USA v. Darcy Piloto


Opinion issued by court as to Appellant Darcy Piloto. Decision: Affirmed. Opinion type: Non-Published. Opinion method: Per Curiam.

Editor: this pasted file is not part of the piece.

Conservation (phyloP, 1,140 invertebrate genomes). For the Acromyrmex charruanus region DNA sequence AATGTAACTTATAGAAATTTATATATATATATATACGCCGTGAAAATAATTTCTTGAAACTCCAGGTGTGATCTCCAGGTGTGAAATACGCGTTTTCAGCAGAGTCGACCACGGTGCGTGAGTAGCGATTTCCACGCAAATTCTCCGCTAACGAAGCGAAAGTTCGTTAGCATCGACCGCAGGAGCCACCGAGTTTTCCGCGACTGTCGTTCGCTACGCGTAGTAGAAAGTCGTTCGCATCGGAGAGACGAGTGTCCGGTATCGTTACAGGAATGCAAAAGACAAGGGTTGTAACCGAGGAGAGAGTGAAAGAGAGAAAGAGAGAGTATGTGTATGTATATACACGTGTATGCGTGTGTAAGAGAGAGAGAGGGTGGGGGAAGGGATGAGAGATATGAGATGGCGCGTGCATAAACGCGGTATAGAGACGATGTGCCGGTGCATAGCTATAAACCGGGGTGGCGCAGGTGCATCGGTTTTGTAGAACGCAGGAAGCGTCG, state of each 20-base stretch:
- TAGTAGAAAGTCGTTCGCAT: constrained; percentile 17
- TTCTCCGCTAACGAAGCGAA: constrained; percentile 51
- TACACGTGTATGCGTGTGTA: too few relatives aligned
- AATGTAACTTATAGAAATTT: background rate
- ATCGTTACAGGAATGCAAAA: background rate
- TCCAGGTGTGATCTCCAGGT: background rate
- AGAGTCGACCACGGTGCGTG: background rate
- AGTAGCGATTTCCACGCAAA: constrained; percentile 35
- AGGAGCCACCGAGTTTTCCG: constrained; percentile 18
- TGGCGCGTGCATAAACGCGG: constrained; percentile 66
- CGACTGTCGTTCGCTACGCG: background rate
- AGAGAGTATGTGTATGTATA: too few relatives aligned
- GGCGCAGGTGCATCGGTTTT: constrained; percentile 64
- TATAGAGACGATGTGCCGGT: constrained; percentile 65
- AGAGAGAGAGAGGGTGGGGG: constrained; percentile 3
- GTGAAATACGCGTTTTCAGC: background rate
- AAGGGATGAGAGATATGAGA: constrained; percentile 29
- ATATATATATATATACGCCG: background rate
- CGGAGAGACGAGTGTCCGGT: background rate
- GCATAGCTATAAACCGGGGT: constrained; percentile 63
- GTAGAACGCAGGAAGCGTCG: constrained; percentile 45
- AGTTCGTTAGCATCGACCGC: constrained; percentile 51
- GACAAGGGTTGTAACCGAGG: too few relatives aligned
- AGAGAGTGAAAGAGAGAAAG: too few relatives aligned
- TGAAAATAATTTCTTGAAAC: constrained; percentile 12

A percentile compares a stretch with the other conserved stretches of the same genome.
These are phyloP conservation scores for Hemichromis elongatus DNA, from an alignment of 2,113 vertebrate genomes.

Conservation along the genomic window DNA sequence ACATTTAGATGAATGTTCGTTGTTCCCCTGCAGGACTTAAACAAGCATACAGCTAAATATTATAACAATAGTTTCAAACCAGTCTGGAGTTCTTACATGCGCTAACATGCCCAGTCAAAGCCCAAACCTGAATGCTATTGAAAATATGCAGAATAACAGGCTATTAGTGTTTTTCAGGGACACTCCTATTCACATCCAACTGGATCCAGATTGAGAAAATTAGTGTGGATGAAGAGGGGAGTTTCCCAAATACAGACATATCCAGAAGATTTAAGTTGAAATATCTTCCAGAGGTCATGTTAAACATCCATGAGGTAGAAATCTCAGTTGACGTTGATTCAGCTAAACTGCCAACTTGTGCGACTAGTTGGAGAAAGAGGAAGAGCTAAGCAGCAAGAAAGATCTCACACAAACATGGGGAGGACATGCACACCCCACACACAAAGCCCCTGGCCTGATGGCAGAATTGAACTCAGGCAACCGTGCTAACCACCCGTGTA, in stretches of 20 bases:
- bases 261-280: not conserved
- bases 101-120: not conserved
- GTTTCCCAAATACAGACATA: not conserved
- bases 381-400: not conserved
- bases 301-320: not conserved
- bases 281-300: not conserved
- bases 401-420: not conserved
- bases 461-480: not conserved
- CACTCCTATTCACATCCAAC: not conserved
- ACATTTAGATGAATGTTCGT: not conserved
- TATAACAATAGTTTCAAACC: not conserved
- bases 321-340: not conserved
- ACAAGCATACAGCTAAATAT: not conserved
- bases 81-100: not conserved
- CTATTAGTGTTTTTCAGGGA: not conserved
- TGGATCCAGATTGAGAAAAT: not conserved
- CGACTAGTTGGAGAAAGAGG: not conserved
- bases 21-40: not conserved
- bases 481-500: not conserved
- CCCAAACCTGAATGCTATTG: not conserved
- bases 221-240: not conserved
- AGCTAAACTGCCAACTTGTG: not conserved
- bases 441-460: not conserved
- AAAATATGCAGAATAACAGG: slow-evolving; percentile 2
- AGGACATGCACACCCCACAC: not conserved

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Case: 13-12522 Date Filed: 04/10/2014 Page: 1 of 15 [DO NOT PUBLISH] IN THE UNITED STATES COURT OF APPEALS FOR THE ELEVENTH CIRCUIT ________________________ No. 13-12522 Non-Argument Calendar ________________________ D.C. Docket No. 1:12-cr-20710-KMM-1 UNITED STATES OF AMERICA, Plaintiff-Appellee, versus DARCY PILOTO, Defendant-Appellant. ________________________ Appeal from the United States District Court for the Southern District of Florida ________________________ (April 10, 2014) Before TJOFLAT, WILSON and JORDAN, Circuit Judges. PER CURIAM: Darcy Piloto appeals his conviction and 235-month sentence for one count of possession of a firearm and ammunition by a convicted felon, in violation of 18 Case: 13-12522 Date Filed: 04/10/2014 Page: 2 of 15 U.S.C. §§ 922(g)(1) and 924(e)(1). On appeal, Piloto first argues that the district court violated his Sixth Amendment right to the assistance of counsel when it allegedly required him to proceed pro se after he moved to dismiss his appointed counsel and for the appointment of new counsel. Piloto contends that the district court did not properly consider his motion to appoint new counsel, instead “converting” his motion into a motion to proceed pro se. Second, Piloto argues that the district court erred in characterizing his prior felony conviction under Florida’s fleeing-by-boat statute, Fla. Stat. § 843.18(1), as a “violent felony” for the purposes of the Armed Career Criminal Act (ACCA). He argues that his conviction is distinguishable from vehicular flight, which we have determined to be a “violent felony,” chiefly because the statute does not require that the boat be motorized. Finally, Piloto contends that the district court erred by denying his motion to suppress evidence, citing (1) the impermissible taint of information obtained from his allegedly unlawful arrest and the subsequent search; and (2) the omission of allegedly material, exculpatory information from the affidavit. The affidavit included information from the protective sweep made by officers after Piloto’s arrest, Piloto’s custodial interrogation, a prior victim’s description and identification—in a photo array—of Piloto, and a tip from a confidential informant (CI). Piloto asserts that the search warrant, excised of all tainted information and augmented by the omissions, was insufficient to establish probable cause. 2 Case: 13-12522 Date Filed: 04/10/2014 Page: 3 of 15 I. Pursuant to the Sixth Amendment, criminal defendants are entitled to the assistance of counsel. United States v. Garey, 540 F.3d 1253, 1262 (11th Cir. 2008) (en banc). However, the Sixth Amendment “does not grant defendants the unqualified right to counsel of their choice,” id. at 1263, and an indigent criminal defendant does not have the right to “demand a different appointed lawyer except for good cause.” Id. (internal quotation marks omitted). We define “good cause” as “a fundamental problem, such as a conflict of interest, a complete breakdown in communication or an irreconcilable conflict which leads to an apparently unjust verdict.” Id. (internal quotation marks omitted). “In practical terms, then, defendants who lack the means to hire a private attorney must either accept the counsel appointed to represent them or represent themselves.” Id. at 1263–64. A criminal defendant may waive his right to counsel, so long as he does so intentionally and knowingly. Id. at 1263. “A district court’s conclusion that a defendant’s waiver is valid—that it is knowing, voluntary, and intelligent—is a mixed question of law and fact that we review de novo.” United States v. Kimball, 291 F.3d 726, 730 (11th Cir. 2002) (per curiam). A waiver of the right to assistance of counsel should be clear and unequivocal. Faretta v. California, 422 U.S. 806, 835, 95 S. Ct. 2525, 2541 (1975). We have interpreted Faretta to instruct that a trial court ideally should hold a hearing to advise a criminal 3 Case: 13-12522 Date Filed: 04/10/2014 Page: 4 of 15 defendant on the dangers of proceeding pro se and make an explicit finding that the defendant has chosen self-representation with adequate knowledge of the possible consequences. Fitzpatrick v. Wainwright, 800 F.2d 1057, 1065 (11th Cir. 1986). The inquiry must include questions directed to the defendant that ensure his intelligent, knowing, and voluntary waiver of his right. Faretta, 422 U.S. at 835, 95 S. Ct. at 2541. We have held that a criminal defendant may waive his right to counsel through his conduct, even when his statements do not evidence a “clear and unequivocal” waiver. Garey, 540 F.3d at 1264 (internal quotation marks omitted). In Garey, we stated that, if a defendant rejects his court-appointed counsel, “a district court does not compromise the defendant’s free choice by presenting him with accurate information regarding his lawful choices and asking him to choose between them.” Id. at 1265–66. Further, “when an indigent defendant rejects competent, conflict-free counsel, he may waive his right to counsel by his uncooperative conduct, so long as his decision is made with knowledge of his options and the consequences of his choice.” Id. at 1266. When “a district court conducts an inquiry into the merits of a criminal defendant’s motion for new counsel, we review the district judge’s ruling for abuse of discretion.” United States v. Calderon, 127 F.3d 1314, 1343 (11th Cir. 1997). We have determined a number of factors to consider during review, including “1) 4 Case: 13-12522 Date Filed: 04/10/2014 Page: 5 of 15 the timeliness of the motion; 2) the adequacy of the court’s inquiry into merits of the motion; and 3) whether the conflict was so great that it resulted in a total lack of communication between the defendant and his counsel thereby preventing an adequate defense.” Id. In this case, the district court did not violate Piloto’s Sixth Amendment rights by denying his motion to appoint new counsel or by allowing him to proceed pro se. Piloto did not establish good cause for the appointment of new counsel, even though the district court allowed him to argue the merits of the motion for over twenty minutes. Instead, the government explained that Piloto had conflated the instant prosecution with related state-law charges which were being prosecuted in state court and for which the federal public defender was not acting as counsel. After his motion to appoint counsel was denied, Piloto waived his right to the assistance of counsel through his repeated and adamant rejection of his existing appointed counsel, even after the court clearly explained that his legal options consisted only of proceeding with his appointed counsel or proceeding pro se. II. We review de novo whether a particular prior conviction is a “violent felony” for the purposes of the ACCA. United States v. Canty, 570 F.3d 1251, 1254 (11th Cir. 2009). 5 Case: 13-12522 Date Filed: 04/10/2014 Page: 6 of 15 Section 4B1.4(a) of the Sentencing Guidelines provides that a defendant who is subject to an enhanced sentence under 18 U.S.C. § 924(e) is an “armed career criminal” subject to an offense level that is the greatest of (1) their calculated base offense level under Chapters Two and Three of the Sentencing Guidelines; (2) their offense level under U.S.S.G. § 4B1.1 for “career offenders”; or (3) a default level of 33, barring the applicability of a higher level 34 if the defendant used or possessed a firearm during a crime of violence or controlled substance offense, or the firearm was of a certain type. U.S.S.G. § 4B1.4(a), (b)(1)–(3). Under § 924(e) of Title 18 of the United States Code, a defendant is subject to a 15-year statutory minimum sentence where he violates § 922(g) and has three distinct prior convictions for a violent felony, serious drug offense, or both. 18 U.S.C. § 924(e)(1). Section 924(e)(2)(B) defines a “violent felony” as: any crime punishable by imprisonment for a term exceeding one year . . . that– (i) has as an element the use, attempted use, or threatened use of physical force against the person of another; or (ii) is burglary, arson, or extortion, involves use of explosives, or otherwise involves conduct that presents a serious potential risk of physical injury to another. 18 U.S.C. § 924(e)(2)(B). The residual clause contained in § 924(e)(2)(B)(ii) encompasses any crime in which “the risk posed . . . is comparable to that posed by 6 Case: 13-12522 Date Filed: 04/10/2014 Page: 7 of 15 its closest analog among the enumerated offenses.” James v. United States, 550 U.S. 192, 203, 127 S. Ct. 1586, 1594 (2007). In determining whether a prior conviction qualifies as a violent felony, we generally use a categorical approach, considering “the offense as defined by the law, rather than considering the facts of the specific violation.” United States v. Archer, 531 F.3d 1347, 1350 (11th Cir. 2008). Thus, in analyzing the nature and risk of the offense, we consider the ordinary case to determine how the crime is usually committed and do not inquire into the specific conduct of the particular offender. United States v. Proch, 637 F.3d 1262, 1266 (11th Cir. 2011). The statute in question in this case is Florida’s fleeing-by-boat statute, which states, in relevant part: It is unlawful for the operator of any boat plying the waters of the state, having knowledge that she or he has been directed to stop such vessel by a duly authorized law enforcement officer, willfully to refuse or fail to stop in compliance with such directive or, having stopped in knowing compliance with such a directive, willfully to flee in an attempt to elude such officer. Fla. Stat. § 843.18(1). The most closely analogous offense to the fleeing-by-boat statute that we have considered to determine whether it qualifies for enhancement under § 924(e) is vehicular flight. In Sykes v. United States, the Supreme Court held that an Indiana conviction for felony vehicle flight was a “violent felony” under the ACCA. 564 U.S. ___, ___, 131 S. Ct. 2267, 2277 (2011). That statute prohibited a person from “flee[ing] 7 Case: 13-12522 Date Filed: 04/10/2014 Page: 8 of 15 from a law enforcement officer after the officer has, by visible or audible means, identified himself and ordered the person to stop,” and makes it a felony to do so if “the person uses a vehicle to commit the offense.” Id. at ___, 131 S. Ct. at 2271 (quoting former Ind. Code § 35-44-3-3). In determining that the crime was a violent felony, the Court said: Risk of violence is inherent to vehicle flight. Between the confrontations that initiate and terminate the incident, the intervening pursuit creates high risks of crashes. . . . It is well known that when offenders use motor vehicles as their means of escape they create serious potential risks of physical injury to others. Flight from a law enforcement officer invites, even demands, pursuit. As that pursuit continues, the risk of an accident accumulates. And having chosen to flee, and thereby commit a crime, the perpetrator has all the more reason to seek to avoid capture. Id. at ___, 131 S. Ct. at 2274. The Court also noted that “[s]erious and substantial risks are an inherent part of vehicle flight.” Id. at ___, 131 S. Ct. at 2276. We applied the Supreme Court’s reasoning in Sykes to Florida’s vehicular flight statute in United States v. Petite, 703 F.3d 1290, 1294–97 (11th Cir.), cert. denied, __ U.S. __, 134 S. Ct. 182 (2013). In Petite, we held that a Florida conviction under § 316.1935(2) is categorically a violent felony under the ACCA because there is an inherent risk of violence in using a vehicle to flee and elude a police officer. Petite, 703 F.3d at 1296, 1300–01. Using a vehicle to flee shows a “determination to elude capture,” in defiance of law enforcement, that “makes a lack of concern for the safety of property and persons of pedestrians and other 8 Case: 13-12522 Date Filed: 04/10/2014 Page: 9 of 15 drivers an inherent part of the offense.” Id. at 1295 (quoting Sykes, 564 U.S. at ___, 131 S. Ct. at 2273). Beyond posing serious and substantial risks, we also determined that the risks posed by simple vehicle flight are similar in degree of danger to the risks of arson and burglary. Id. at 1295–96; Sykes, 564 U.S. at ___, 131 S. Ct. at 2274 (noting that vehicle flight actually “presents more certain risk as a categorical matter than burglary”). We stated that “any form of intentional vehicle flight from a police officer presents powerful risks comparable to those presented by arson and burglary,” as “[t]he calculus also must take into account the obvious fact that vehicle flight from a law enforcement vehicle—in direct defiance of an officer’s orders—necessarily provokes a confrontational response from the officer.” Petite, 703 F.3d at 1296. Perhaps most importantly, neither the statute at issue in Petite nor that at issue in Sykes “ha[d] as an element anything related to driving at a high speed or operating the vehicle in a reckless manner.” Id. at 1295. Moreover, in Petite we held that “we are obliged to look beyond the driving conduct of the offender alone” and consider risks emanating from all parties’ conduct, including those that present themselves “even after the pursuit has ended and the vehicles have stopped moving.” Id. at 1296. Here, the district court correctly concluded that Piloto’s violation of Florida’s fleeing-by-boat statute constituted a violent felony. Essentially, Piloto has argued that fleeing by boat can be materially distinguished from vehicular 9 Case: 13-12522 Date Filed: 04/10/2014 Page: 10 of 15 flight because vehicles are inherently capable of traveling at high speeds, placing civilian bystanders and police giving chase at risk of serious bodily injury and death, while boats may be propelled by, for example, oar and therefore may not be capable of reaching speeds which would place anyone in danger. However, even putting aside the fact that even some motor vehicles may be incapable of traveling at dangerous speeds, our emphasis in Petite on the conduct of the pursuing officers, during and even after the chase, minimizes the relevance to our inquiry of the speed of which the instrumentality used to flee is capable. See Sykes, 564 U.S. at __, 131 S. Ct. at 2273 (“Even if the criminal attempting to elude capture drives without going at full speed . . . , he creates the possibility that police will . . . exceed or almost match his speed or use force to bring him within their custody. A perpetrator’s indifference to these collateral consequences has violent—even lethal—potential for others.” (emphasis added)). III. “A district court’s denial of a motion to suppress is a mixed question of law and fact.” United States v. Frank, 599 F.3d 1221, 1228 (11th Cir. 2010). “We review factual findings for clear error, but we review the district court’s application of the law to those facts de novo.” Id. A. 10 Case: 13-12522 Date Filed: 04/10/2014 Page: 11 of 15 The Fourth Amendment protects the public from unreasonable searches and seizures. U.S. Const. amend. IV. According to the exclusionary rule, the prosecution may not introduce any evidence obtained as a result of a Fourth Amendment violation. United States v. Noriega, 676 F.3d 1252, 1259 (11th Cir. 2012). However, under the independent source exception, “evidence obtained from a lawful source that is independent of any Fourth Amendment violation is admissible.” Id. at 1260. When a law enforcement officer bases a search warrant in part on what she sees during an arguably unlawful entry, we look to a two-part test to determine whether it meets the exception. Id. First, we excise from the search warrant any information obtained during the illegal entry and determine whether the remaining information supports probable cause. Id. If the non-excised information supports probable cause, we then determine whether the “officer’s decision to seek the warrant was prompted by what he had seen during the arguably illegal entry.” Id. (internal quotation marks omitted). On appeal, Piloto asserts that (1) his arrest, the subsequent sweep of his home, and his custodial interrogation were unlawful; and (2) the search warrant affidavit, when excised of the allegedly unlawfully obtained information, does not support probable cause. 1 After excising such information, what remains in the 1 Piloto fails to make, and thus abandons, the argument regarding the second component of the Noriega inquiry: that the decision to seek the warrant was prompted by the unlawful entry. See United States v. Jernigan, 341 F.3d 1273, 1283 n.8 (11th Cir. 2003). 11 Case: 13-12522 Date Filed: 04/10/2014 Page: 12 of 15 affidavit is the identification of Piloto’s residence, the victim’s identification of Piloto in the photo array, and the information provided by the CI. To make a showing of probable cause for a search warrant for a residence, the affidavit must demonstrate a nexus between the premises and both the alleged criminal activity and the defendant; it is not a requisite that the affidavit shows that illegal activity took place at the residence. United States v. Kapordelis, 569 F.3d 1291, 1310 (11th Cir. 2009). Therefore, probable cause to search a home exists if the affidavit contains evidence that the defendant possesses contraband that would typically be kept in the home. United States v. Anton, 546 F.3d 1355, 1358 (11th Cir. 2008). The affidavit must also show that probable cause exists when the warrant is issued. United States v. Bervaldi, 226 F.3d 1256, 1264 (11th Cir. 2000). Courts should consider time, “nature of the suspected crime (discrete crimes or ongoing conspiracy), habits of the accused, character of the items sought, and nature and function of the premises to be searched” when determining whether probable cause exists at issuance—i.e., that it is not stale. United States v. Harris, 20 F.3d 445, 450 (11th Cir. 1994). The affidavit established a nexus between Piloto and the residence because it explicitly stated that he lived there. This information was ripe because, as the affidavit makes clear, the officers learned of the location of his residence on the day they applied for the warrant. 12 Case: 13-12522 Date Filed: 04/10/2014 Page: 13 of 15 The affidavit also established the requisite nexus between the alleged illegal activity and the residence because the nature of the alleged crime—possession of a firearm by a felon—demonstrated a fair probability that evidence of the crime would be found in the residence. See Anton, 546 F.3d at 1358 (noting that felons unlawfully in possession of a firearm would typically keep that firearm at home). Further, the information establishing this nexus was not stale. While time is a factor to be considered when assessing staleness, it is not dispositive, nor is there a specific time limit. Bervaldi, 226 F.3d at 1264; see United States v. Hooshmand, 931 F.2d 725, 735–36 (11th Cir. 1991) (holding that 11-month-old information was not stale because “[w]hen the alleged criminal activity is ongoing . . . , it is unlikely that the passage of time will dissipate probable cause”). Unlawful possession of a firearm is an ongoing crime, so “old” information is relevant to the question of present probable cause. Additionally, unlike narcotics, firearms are not consumable items; it would be reasonable to believe that Piloto continued to possess his gun in his home for at least 13 months. Therefore, the affidavit established probable cause even without the excised information. B. Probable cause may be called into question, and a defendant is entitled to a hearing on the validity of a search warrant where (1) the affiant knowingly or recklessly omits facts the defendant enumerates, and (2) “inclusion of the facts 13 Case: 13-12522 Date Filed: 04/10/2014 Page: 14 of 15 would have prevented a finding of probable cause.” United States v. Jenkins, 901 F.2d 1075, 1080 (11th Cir. 1990). In his brief, Piloto notes the omission from the affidavit of (1) the role played by the CI in identifying Piloto; (2) the victim’s erroneous description of Piloto; and (3) the circumstances surrounding the victim’s identification of Piloto in a photo array. However, even if this information was included, it would not have defeated probable cause. First, Piloto does not explain why the CI’s identification of Piloto diminishes the likelihood of finding probable cause, and we can discern no reason why it would. In fact, the district court noted that it only served to further establish the nexus among Piloto, his residence, and the evidence to be found. Second, though the victim’s initial description of Piloto was not accurate, his later identification combined with the CI’s tip quiets our concern regarding this point and establishes Piloto’s identity. Third, the photo identification procedure was not improper. Such an identification is not admissible if the procedure (1) is unduly suggestive; and (2) “given the totality of the circumstances, created a substantial risk of irreparable misidentification at trial.” Williams v. Weldon, 826 F.2d 1018, 1021 (11th Cir. 1987). The district court, however, “affirmatively [found] that the photographic arrays that Det. Suarez utilized were objectively reasonable,” and Piloto gives us no reason to disagree. C. 14 Case: 13-12522 Date Filed: 04/10/2014 Page: 15 of 15 Piloto has not established that there was no probable cause to grant a search warrant for his residence. Because that is the sole ground on which he challenges the denial of his motion to suppress, we affirm the district court’s denial of the motion. IV. Upon review of the entire record on appeal, and after consideration of the parties’ appellate briefs, we affirm the judgment of the district court. AFFIRMED. 15